Google, third party cookies and you

The removal by Google of third party cookies in 2022; for some a privacy win (or improvement at any rate), for some a revenue threat and for some a threat to competition – but what are the practical implications for you?

First off, what’s a cookie and why does it matter to your business? A cookie is a little bit of code which stores data on your computer allowing it to be identified by website browsers, and there are two main types.

First party cookies are created by the website you’re visiting, this allows the website to remember where you are in your shopping process and what you’ve added to your cart, or your language settings, or login details and so are helpful in creating a positive user experience.

Third party cookies meanwhile are created by websites other than the one you’re directly visiting – a ‘third party’ – usually an advertiser. They use these cookies to track your browsing history and display ads based on that history, which is why they have been so valuable to marketers and advertisers as they reveal insights into your behaviour and allow for greater personalisation of adverts.

What’s going on elsewhere?

We’ve talked about how Google is removing these third party cookies come 2022 but what are others doing?

Well, Apple’s Safari limited cookie tracking in 2017 and Firefox introduced Enhanced Tracking Protection by default in 2019 (demonstrating scale, since then they have blocked 3.4 trillion cookies). Then, in February of this year Firefox went one step further and introduced Total Cookie Protection.

Google is not therefore going to be the first to start limiting or blocking third party cookies but its dominance in the market (as of March 2021, Google Chrome accounted for about 67% of the global desktop internet browser market share according to Statista) means its actions will have the greatest impact.

And what can be learnt from what others have done? Apple’s launch of iOS 14.5 means mobile apps have to ask users who have upgraded to it for permission to gather their tracking data. Since launch (26th April) the % of mobile active users opted in and thereby giving permission is only 13% worldwide and 5% in the US according to Flurry. It has however, at time of writing been just two weeks since launch.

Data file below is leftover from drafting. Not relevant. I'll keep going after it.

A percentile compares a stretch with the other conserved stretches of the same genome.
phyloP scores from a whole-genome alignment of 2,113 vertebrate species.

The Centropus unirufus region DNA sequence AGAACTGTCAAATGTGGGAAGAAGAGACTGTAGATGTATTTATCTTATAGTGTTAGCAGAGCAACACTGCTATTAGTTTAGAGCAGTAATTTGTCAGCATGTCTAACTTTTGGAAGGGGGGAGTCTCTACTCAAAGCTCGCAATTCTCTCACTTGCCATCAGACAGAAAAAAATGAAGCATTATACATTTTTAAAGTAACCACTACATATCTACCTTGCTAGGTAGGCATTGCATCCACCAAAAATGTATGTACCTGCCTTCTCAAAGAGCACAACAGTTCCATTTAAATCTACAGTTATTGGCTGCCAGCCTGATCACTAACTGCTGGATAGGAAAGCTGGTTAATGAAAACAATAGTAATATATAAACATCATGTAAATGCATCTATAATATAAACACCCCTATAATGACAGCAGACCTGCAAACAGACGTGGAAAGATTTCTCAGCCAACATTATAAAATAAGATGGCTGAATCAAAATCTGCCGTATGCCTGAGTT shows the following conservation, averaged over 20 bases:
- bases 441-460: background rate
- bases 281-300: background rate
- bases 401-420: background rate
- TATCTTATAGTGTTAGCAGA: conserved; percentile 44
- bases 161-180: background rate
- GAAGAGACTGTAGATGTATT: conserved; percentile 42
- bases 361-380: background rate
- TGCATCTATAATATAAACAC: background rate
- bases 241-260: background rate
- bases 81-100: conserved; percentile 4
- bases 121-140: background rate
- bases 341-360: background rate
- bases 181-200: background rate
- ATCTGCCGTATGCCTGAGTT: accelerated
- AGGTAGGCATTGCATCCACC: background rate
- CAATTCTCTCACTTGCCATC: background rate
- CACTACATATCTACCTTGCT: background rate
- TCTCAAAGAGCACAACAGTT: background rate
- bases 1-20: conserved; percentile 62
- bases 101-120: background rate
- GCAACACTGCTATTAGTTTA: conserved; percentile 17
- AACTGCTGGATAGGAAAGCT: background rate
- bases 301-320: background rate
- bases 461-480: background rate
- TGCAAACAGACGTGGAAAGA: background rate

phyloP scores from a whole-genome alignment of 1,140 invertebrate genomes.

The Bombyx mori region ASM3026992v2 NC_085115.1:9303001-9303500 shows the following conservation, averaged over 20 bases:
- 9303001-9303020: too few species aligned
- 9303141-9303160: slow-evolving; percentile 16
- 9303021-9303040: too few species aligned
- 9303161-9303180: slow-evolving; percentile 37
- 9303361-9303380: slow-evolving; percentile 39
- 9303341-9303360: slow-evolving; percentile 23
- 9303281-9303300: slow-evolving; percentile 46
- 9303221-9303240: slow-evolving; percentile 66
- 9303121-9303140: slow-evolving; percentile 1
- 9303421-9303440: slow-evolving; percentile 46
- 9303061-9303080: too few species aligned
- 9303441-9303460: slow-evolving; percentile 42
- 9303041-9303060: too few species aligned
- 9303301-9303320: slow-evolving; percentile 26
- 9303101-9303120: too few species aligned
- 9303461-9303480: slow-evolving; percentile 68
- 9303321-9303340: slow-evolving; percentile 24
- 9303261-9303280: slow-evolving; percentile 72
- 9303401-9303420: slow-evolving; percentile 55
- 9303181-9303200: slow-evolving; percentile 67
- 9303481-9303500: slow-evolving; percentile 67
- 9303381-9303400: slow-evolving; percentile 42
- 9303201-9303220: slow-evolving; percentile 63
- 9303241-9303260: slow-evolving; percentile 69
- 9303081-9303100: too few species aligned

What will Google be doing instead?

Google recently announced it will not be building alternate identifiers to track users across the internet as has been mooted as an option by some in the advertising technology industry. Instead it will be developing Federated Learning of Cohorts (FLoC) which will group users together based on interest and in large enough groups that they are effectively anonymous thereby protecting the privacy of individuals but still allowing advertisers to target adverts based on age for example. More on this to come.

Adapting to this new world

The changes that are coming around third party cookies are going to have a huge impact and will take some getting used to so it’s worth preparing now, no matter your organisation’s size. And while it’s still unclear how many advertising technology platforms will operate from 2022 there are things you can put in place now that will yield value in the short term and help ensure you’re set for 2022.

In broad terms a comprehensive long term marketing strategy that supports long term brand building will be essential.

Drilling down further it’s time for a review of your first party data and how you use it. Now is your opportunity to experiment with different ways of collecting quality data, whether that be through competitions / promotions, new pop up forms and styles of question on registration forms. This is also the time to consider new / different lead generation tools and campaigns. In every instance it’s vital to test the content and creative to establish the combination that is most effective in capturing information you can use to guide your future marketing and advertising.

This is also the time to map out how integrated all your data collection points are with your back office systems, do you know exactly what first party data you already collect and where this is stored?

Once you know what you already have and where it is you can focus on improving how you use it, how you analyse it and you measure campaigns in future .

To discuss your website data in more depth contact our specialists today.